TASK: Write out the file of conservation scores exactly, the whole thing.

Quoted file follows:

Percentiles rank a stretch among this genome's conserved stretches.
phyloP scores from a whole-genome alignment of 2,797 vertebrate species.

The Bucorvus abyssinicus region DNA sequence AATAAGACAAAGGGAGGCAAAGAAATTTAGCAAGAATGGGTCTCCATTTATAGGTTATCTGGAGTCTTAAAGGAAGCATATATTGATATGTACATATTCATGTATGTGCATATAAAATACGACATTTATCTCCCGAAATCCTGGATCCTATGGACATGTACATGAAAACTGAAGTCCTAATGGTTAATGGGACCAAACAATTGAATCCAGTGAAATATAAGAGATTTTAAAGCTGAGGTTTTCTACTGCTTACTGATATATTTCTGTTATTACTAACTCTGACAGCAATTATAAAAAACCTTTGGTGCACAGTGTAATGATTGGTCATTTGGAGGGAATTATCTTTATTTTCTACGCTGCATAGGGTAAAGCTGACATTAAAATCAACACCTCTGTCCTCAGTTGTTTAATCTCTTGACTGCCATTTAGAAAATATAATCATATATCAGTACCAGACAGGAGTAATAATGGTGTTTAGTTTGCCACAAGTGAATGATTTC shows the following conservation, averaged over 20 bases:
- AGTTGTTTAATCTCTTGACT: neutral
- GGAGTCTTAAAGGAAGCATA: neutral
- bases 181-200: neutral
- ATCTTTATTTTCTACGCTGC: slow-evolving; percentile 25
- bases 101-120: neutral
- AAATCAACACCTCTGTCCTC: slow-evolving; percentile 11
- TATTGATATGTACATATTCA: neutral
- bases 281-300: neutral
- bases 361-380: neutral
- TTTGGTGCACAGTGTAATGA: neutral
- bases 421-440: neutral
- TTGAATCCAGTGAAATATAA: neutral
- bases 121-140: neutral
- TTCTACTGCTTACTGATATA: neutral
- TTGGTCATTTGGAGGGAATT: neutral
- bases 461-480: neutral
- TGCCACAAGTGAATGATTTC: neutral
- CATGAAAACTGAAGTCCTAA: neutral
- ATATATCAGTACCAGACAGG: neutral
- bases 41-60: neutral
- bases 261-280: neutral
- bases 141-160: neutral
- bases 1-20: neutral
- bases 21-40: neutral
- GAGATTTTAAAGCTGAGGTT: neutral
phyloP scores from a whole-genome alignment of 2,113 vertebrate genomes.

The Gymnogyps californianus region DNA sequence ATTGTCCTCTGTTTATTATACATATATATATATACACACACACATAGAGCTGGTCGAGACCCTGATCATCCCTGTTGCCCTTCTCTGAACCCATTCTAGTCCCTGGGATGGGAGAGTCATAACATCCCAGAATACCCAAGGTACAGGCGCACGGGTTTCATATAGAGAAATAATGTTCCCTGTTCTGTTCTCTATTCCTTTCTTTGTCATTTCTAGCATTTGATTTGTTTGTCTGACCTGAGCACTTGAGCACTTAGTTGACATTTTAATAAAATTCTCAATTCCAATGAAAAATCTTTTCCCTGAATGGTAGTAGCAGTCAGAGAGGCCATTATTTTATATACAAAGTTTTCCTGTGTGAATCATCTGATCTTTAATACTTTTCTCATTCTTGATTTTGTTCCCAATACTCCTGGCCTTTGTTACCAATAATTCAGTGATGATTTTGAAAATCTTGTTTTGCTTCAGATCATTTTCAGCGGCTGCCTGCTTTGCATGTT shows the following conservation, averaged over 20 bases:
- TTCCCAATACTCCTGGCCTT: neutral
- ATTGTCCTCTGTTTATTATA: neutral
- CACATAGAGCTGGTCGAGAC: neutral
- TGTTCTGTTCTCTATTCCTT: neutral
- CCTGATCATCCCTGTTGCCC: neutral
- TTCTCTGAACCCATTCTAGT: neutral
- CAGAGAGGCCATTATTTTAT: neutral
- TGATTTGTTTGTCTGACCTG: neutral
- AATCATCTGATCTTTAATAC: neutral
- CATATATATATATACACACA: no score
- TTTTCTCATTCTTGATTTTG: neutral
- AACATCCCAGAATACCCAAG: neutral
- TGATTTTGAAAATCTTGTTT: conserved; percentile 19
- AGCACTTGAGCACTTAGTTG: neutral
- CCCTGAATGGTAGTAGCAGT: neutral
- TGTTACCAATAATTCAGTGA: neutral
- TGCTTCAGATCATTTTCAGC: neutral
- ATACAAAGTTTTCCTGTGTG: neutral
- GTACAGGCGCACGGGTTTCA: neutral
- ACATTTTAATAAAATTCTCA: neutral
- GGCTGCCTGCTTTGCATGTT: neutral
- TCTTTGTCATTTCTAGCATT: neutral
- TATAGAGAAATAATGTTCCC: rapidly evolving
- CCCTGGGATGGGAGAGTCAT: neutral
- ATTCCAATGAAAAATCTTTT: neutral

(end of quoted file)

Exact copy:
Percentiles rank a stretch among this genome's conserved stretches.
phyloP scores from a whole-genome alignment of 2,797 vertebrate species.

The Bucorvus abyssinicus region DNA sequence AATAAGACAAAGGGAGGCAAAGAAATTTAGCAAGAATGGGTCTCCATTTATAGGTTATCTGGAGTCTTAAAGGAAGCATATATTGATATGTACATATTCATGTATGTGCATATAAAATACGACATTTATCTCCCGAAATCCTGGATCCTATGGACATGTACATGAAAACTGAAGTCCTAATGGTTAATGGGACCAAACAATTGAATCCAGTGAAATATAAGAGATTTTAAAGCTGAGGTTTTCTACTGCTTACTGATATATTTCTGTTATTACTAACTCTGACAGCAATTATAAAAAACCTTTGGTGCACAGTGTAATGATTGGTCATTTGGAGGGAATTATCTTTATTTTCTACGCTGCATAGGGTAAAGCTGACATTAAAATCAACACCTCTGTCCTCAGTTGTTTAATCTCTTGACTGCCATTTAGAAAATATAATCATATATCAGTACCAGACAGGAGTAATAATGGTGTTTAGTTTGCCACAAGTGAATGATTTC shows the following conservation, averaged over 20 bases:
- AGTTGTTTAATCTCTTGACT: neutral
- GGAGTCTTAAAGGAAGCATA: neutral
- bases 181-200: neutral
- ATCTTTATTTTCTACGCTGC: slow-evolving; percentile 25
- bases 101-120: neutral
- AAATCAACACCTCTGTCCTC: slow-evolving; percentile 11
- TATTGATATGTACATATTCA: neutral
- bases 281-300: neutral
- bases 361-380: neutral
- TTTGGTGCACAGTGTAATGA: neutral
- bases 421-440: neutral
- TTGAATCCAGTGAAATATAA: neutral
- bases 121-140: neutral
- TTCTACTGCTTACTGATATA: neutral
- TTGGTCATTTGGAGGGAATT: neutral
- bases 461-480: neutral
- TGCCACAAGTGAATGATTTC: neutral
- CATGAAAACTGAAGTCCTAA: neutral
- ATATATCAGTACCAGACAGG: neutral
- bases 41-60: neutral
- bases 261-280: neutral
- bases 141-160: neutral
- bases 1-20: neutral
- bases 21-40: neutral
- GAGATTTTAAAGCTGAGGTT: neutral
phyloP scores from a whole-genome alignment of 2,113 vertebrate genomes.

The Gymnogyps californianus region DNA sequence ATTGTCCTCTGTTTATTATACATATATATATATACACACACACATAGAGCTGGTCGAGACCCTGATCATCCCTGTTGCCCTTCTCTGAACCCATTCTAGTCCCTGGGATGGGAGAGTCATAACATCCCAGAATACCCAAGGTACAGGCGCACGGGTTTCATATAGAGAAATAATGTTCCCTGTTCTGTTCTCTATTCCTTTCTTTGTCATTTCTAGCATTTGATTTGTTTGTCTGACCTGAGCACTTGAGCACTTAGTTGACATTTTAATAAAATTCTCAATTCCAATGAAAAATCTTTTCCCTGAATGGTAGTAGCAGTCAGAGAGGCCATTATTTTATATACAAAGTTTTCCTGTGTGAATCATCTGATCTTTAATACTTTTCTCATTCTTGATTTTGTTCCCAATACTCCTGGCCTTTGTTACCAATAATTCAGTGATGATTTTGAAAATCTTGTTTTGCTTCAGATCATTTTCAGCGGCTGCCTGCTTTGCATGTT shows the following conservation, averaged over 20 bases:
- TTCCCAATACTCCTGGCCTT: neutral
- ATTGTCCTCTGTTTATTATA: neutral
- CACATAGAGCTGGTCGAGAC: neutral
- TGTTCTGTTCTCTATTCCTT: neutral
- CCTGATCATCCCTGTTGCCC: neutral
- TTCTCTGAACCCATTCTAGT: neutral
- CAGAGAGGCCATTATTTTAT: neutral
- TGATTTGTTTGTCTGACCTG: neutral
- AATCATCTGATCTTTAATAC: neutral
- CATATATATATATACACACA: no score
- TTTTCTCATTCTTGATTTTG: neutral
- AACATCCCAGAATACCCAAG: neutral
- TGATTTTGAAAATCTTGTTT: conserved; percentile 19
- AGCACTTGAGCACTTAGTTG: neutral
- CCCTGAATGGTAGTAGCAGT: neutral
- TGTTACCAATAATTCAGTGA: neutral
- TGCTTCAGATCATTTTCAGC: neutral
- ATACAAAGTTTTCCTGTGTG: neutral
- GTACAGGCGCACGGGTTTCA: neutral
- ACATTTTAATAAAATTCTCA: neutral
- GGCTGCCTGCTTTGCATGTT: neutral
- TCTTTGTCATTTCTAGCATT: neutral
- TATAGAGAAATAATGTTCCC: rapidly evolving
- CCCTGGGATGGGAGAGTCAT: neutral
- ATTCCAATGAAAAATCTTTT: neutral